02 September, 2011

02 September 1944

438th AAA AW BN
APO 230 % Postmaster, N.Y.
France
2 September, 1944      0640

My dearest sweetheart –

It has been a busy day and I thought I wouldn’t get a chance to write you, but I do hate to miss a day and just don’t feel right if I do. It’s impossible to tell you how much jumping around I’m doing. You’ll just have to take my word for it, darling. If my thought seems jumbled, it’s because I’m a little bit tired today. We got going at 0300 this morning and I haven’t stopped until just now. I was supposed to have gone to visit one of the batteries for another 3 day spell – but I was needed at battalion and I’ll go tomorrow instead – I expect.

In all the commotion, etc. – we were lucky enough to get some mail last nite – dated August 21st; there must be a whole week’s mail coming to us – because the last previous letter, sweetheart – was dated August 14th. I also heard from Eleanor, Dad A, two friends of mine in Italy and Charlie Wright. The latter, by the way, misses this outfit one helluvalot. He’s been returned to full duty and is now at Fort Dix. The two fellows in Italy have been overseas ever since the African landing and they’re mighty fed up with things – for which I don’t blame them one bit. I’m fed up and am a comparative rookie against them. It sure does get me mad to think of those fellows who still have soft jobs in the States – I mean in the Army or Navy. I’m not angry at them, really, dear – just at the idea. I do miss you so, sweetheart, and I know you miss me too – and it just hurts to realize that we have to be apart so long. We can’t do a damned thing about it – I know – but it is so aggravating and depressing at times. I pray only you don’t get too tired and discouraged in waiting. Please don’t, darling. I promise you we’ll make up for lost time; I love you strongly and deeply enough to be able to make that promise good – I know dear.


I can’t tell you much about what’s going on that you’re not reading in the papers. We’ve been in the Champagne country and before the Germans were here – it must have flowed like water. For example – one of my boys had a birthday yesterday and I went out to get champagne for him. I had to pay 75 francs ($1.50) for a full bottle – 25 years old and get this, dear – if I returned the bottle – I got 30 francs back. I got 6 bottles. The stuff is wonderful. They dig it up from the cellars – cobwebby etc and then put on the labels. I’m enclosing one I got from the dealer.


How I can talk about champagne and things like that I don’t know. But if I told you how much I really missed you and wanted you, sweetheart – it would only make you sad. Believe me when I say you mean everything in the world to me, dear, and until I’m near you again – I’ll not be fundamentally happy.

I’ll have to stop now, darling. Love to the folks and

My everlasting love
Greg

P.S. I didn’t get a chance to return the bottles. We moved.


Route of the Question Mark

(A) Charly-sur-Marne to (B) Clermont-ler-Fermes (73 miles)
31 August to 2 September 1944

September 2... Clermont les Fermes. The Polish farmers lived here and there was a celebration in the village to honor the Americans, and the Mayor made a speech. This was the first time any of the Polish speaking members of the battery were able to speak to civilians, for all these people spoke Polish, not French. Here for the first time we heard buzz bombs going over our heads on the way to England.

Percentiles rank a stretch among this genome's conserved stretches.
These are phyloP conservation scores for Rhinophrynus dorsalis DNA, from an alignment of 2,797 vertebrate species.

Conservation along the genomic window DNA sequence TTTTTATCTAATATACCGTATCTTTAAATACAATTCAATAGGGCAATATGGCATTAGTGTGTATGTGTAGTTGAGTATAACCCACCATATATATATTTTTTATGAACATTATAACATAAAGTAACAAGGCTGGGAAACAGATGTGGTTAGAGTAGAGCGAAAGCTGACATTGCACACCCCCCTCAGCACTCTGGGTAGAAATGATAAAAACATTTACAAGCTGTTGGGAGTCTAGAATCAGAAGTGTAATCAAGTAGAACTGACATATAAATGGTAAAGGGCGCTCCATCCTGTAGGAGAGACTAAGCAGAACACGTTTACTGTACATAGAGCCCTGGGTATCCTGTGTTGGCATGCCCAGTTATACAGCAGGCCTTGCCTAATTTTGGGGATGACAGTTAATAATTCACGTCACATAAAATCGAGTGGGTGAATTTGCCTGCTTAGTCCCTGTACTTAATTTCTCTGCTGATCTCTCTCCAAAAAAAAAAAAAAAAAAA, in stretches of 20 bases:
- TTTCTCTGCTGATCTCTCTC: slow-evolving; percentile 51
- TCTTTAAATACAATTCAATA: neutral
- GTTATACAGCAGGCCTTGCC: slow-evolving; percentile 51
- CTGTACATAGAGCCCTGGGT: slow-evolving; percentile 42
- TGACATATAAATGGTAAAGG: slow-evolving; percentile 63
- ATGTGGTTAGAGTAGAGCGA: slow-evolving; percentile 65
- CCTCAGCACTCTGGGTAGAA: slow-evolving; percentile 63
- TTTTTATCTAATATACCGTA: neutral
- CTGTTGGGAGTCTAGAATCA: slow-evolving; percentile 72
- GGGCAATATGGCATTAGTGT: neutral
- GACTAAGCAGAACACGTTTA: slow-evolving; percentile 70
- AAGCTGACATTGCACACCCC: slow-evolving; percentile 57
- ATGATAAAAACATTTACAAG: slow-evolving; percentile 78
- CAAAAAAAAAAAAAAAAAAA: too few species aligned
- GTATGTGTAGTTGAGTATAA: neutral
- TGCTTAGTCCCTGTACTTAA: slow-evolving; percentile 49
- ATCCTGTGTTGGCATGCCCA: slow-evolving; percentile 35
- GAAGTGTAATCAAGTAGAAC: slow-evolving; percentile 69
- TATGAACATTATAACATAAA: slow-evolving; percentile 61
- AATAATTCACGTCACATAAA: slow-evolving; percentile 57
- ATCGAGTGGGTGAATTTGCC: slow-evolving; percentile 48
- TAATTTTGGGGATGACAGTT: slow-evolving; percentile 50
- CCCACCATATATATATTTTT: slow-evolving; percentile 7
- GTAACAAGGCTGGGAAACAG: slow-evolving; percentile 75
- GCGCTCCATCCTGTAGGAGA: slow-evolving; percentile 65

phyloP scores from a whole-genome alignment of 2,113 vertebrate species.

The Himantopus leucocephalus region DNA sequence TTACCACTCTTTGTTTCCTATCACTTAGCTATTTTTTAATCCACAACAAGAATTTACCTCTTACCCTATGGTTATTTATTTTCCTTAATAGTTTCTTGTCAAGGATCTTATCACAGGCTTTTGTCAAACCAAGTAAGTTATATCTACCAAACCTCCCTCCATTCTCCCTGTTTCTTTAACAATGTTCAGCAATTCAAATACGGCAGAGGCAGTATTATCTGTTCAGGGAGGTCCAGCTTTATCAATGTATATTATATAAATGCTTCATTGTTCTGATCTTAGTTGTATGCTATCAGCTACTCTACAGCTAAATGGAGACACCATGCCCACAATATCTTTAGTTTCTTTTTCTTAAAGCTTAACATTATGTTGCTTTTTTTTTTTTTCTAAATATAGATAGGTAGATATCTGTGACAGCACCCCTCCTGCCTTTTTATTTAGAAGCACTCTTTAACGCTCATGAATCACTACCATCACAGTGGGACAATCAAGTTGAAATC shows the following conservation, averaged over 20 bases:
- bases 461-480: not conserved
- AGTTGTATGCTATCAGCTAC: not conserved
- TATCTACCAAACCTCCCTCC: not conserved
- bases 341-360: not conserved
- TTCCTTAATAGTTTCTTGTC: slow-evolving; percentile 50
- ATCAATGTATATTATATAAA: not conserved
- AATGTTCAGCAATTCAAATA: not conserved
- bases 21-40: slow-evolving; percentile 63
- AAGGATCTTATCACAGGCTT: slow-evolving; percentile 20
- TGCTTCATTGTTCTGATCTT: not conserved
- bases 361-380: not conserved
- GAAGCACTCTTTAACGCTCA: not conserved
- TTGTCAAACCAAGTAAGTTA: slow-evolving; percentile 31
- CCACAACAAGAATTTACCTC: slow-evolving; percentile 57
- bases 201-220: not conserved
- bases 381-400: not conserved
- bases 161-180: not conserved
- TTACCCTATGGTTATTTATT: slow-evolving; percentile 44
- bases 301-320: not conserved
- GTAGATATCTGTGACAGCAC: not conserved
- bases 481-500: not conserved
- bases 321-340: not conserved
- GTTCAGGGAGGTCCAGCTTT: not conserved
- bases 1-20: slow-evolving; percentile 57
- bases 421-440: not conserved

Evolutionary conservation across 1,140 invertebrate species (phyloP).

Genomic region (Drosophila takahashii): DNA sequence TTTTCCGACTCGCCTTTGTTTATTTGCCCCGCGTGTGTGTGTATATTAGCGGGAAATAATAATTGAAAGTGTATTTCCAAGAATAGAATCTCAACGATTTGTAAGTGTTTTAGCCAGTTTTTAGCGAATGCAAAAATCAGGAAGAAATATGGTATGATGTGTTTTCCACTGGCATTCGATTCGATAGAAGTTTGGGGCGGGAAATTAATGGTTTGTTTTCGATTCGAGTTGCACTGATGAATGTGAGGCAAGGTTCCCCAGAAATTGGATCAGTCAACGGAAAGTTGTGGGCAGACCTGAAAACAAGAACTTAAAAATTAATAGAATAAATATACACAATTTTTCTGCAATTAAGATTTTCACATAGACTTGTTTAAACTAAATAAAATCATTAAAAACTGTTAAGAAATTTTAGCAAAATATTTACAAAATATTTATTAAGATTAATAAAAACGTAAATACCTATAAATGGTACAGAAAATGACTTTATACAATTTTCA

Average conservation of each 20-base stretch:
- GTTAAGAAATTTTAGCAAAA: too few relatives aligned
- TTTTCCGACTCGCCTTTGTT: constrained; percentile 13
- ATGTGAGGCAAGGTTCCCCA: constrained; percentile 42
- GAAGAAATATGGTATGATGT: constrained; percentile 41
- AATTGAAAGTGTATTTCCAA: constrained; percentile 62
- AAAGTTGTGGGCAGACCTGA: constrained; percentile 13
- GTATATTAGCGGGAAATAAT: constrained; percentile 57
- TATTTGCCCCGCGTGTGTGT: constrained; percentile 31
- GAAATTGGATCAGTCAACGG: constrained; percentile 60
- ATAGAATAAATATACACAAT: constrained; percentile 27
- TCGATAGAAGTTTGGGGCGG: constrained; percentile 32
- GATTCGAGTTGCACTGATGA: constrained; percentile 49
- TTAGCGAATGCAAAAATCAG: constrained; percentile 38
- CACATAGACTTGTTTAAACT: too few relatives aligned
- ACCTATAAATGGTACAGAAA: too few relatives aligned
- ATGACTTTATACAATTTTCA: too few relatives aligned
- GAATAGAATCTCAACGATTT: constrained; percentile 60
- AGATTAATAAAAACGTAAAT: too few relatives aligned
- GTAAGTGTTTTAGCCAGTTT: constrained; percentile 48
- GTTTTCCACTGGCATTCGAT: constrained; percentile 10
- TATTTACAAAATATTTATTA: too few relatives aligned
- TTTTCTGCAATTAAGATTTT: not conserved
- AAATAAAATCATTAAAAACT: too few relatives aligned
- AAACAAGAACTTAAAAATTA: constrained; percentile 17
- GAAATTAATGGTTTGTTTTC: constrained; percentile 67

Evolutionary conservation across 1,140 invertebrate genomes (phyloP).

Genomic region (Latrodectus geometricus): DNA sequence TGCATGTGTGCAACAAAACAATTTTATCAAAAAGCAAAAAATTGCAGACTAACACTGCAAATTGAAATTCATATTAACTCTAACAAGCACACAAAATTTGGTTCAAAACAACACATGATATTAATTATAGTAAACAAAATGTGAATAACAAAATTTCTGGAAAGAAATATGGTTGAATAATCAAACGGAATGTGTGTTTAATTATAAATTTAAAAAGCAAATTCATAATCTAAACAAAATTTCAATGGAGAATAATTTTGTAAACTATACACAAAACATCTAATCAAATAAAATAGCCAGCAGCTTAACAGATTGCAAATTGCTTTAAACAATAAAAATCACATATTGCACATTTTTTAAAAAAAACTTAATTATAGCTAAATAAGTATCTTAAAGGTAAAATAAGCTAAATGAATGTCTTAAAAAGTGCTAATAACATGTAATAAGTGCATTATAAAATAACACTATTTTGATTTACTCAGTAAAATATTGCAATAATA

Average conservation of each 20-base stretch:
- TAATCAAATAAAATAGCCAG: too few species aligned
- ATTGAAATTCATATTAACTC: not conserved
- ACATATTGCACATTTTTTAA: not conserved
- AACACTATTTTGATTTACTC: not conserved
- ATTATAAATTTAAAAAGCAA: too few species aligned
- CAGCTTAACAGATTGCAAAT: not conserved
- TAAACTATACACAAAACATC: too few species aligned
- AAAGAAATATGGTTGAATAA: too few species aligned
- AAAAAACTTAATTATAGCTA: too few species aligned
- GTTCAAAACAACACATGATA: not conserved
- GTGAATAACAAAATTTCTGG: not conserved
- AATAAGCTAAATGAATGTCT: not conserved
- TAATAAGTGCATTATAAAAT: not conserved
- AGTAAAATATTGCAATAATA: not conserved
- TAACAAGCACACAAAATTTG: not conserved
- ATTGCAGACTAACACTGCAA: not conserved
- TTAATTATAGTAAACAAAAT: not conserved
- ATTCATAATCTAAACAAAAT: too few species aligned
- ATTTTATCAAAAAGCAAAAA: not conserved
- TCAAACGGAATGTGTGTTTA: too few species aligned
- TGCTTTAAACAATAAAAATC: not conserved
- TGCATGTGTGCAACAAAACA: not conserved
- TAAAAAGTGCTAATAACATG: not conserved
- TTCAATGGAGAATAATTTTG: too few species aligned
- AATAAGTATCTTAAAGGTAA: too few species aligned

* TIDBIT *

about The Movement of VII Corps into Belgium

VII Corps troops crossed the international boundary into Belgium on September 2nd in an attack that carried as far as 25 miles (40 kms) in some sectors of the Corps zone. Armored elements reached Mons, meeting only scattered rear guard action. Where was the German Seventh Army? The events of the next three days answered that question with a reply that nearly wrecked the plans of the German High Command.

The 2nd Armored Division "Hell on Wheels" web site includes this excerpt from Don Marsh's Pursuit to Belgium and Holland:
On 2 September 1944, at 0930 hours,the 82nd Reconnaissance Battalion of the 2nd Armored Division crossed the French-Belgian border astride the Orchies-Tournai Road near Rumes in force, becoming the first of the Allied Ground Forces to enter Belgium. Eleven minutes later, Combat Command ”A”, now commanded by newly promoted, Brigadier General John H. “Peewee” Collier arrived representing the largest force to enter at that hour. Major General Edward Brooks followed right behind the 82nd Reconaissance Battalion. When Brooks came upon Lt. Col. Wheeler Merriam, 82nd Reconaissance Commanding Officer, stopped with his A and B Companies to refuel, he asked Merriam why he had stopped short with his advance, only to be told by Merriam that they were already ten miles inside the Belgium border.

Afterwards we learned that late that same afternoon, 2 September, at 1630 hours, the 3rd Armored Division entered Belgium. Major General Maurice Rose graciously permitted Brigadier General Doyle Hickey, one of his Combat Commanders, to be the first of that unit to cross the border; mistakenly under the impression that they were the first to cross the border. When the Belgium government recognized the 2nd Armored Division as the first to enter and liberate their country, they erected a monument on the spot, and they awarded the full division the Belgian Fourragere on 22 May 1945, ending that sibling rivalry and dispute about being “first.”

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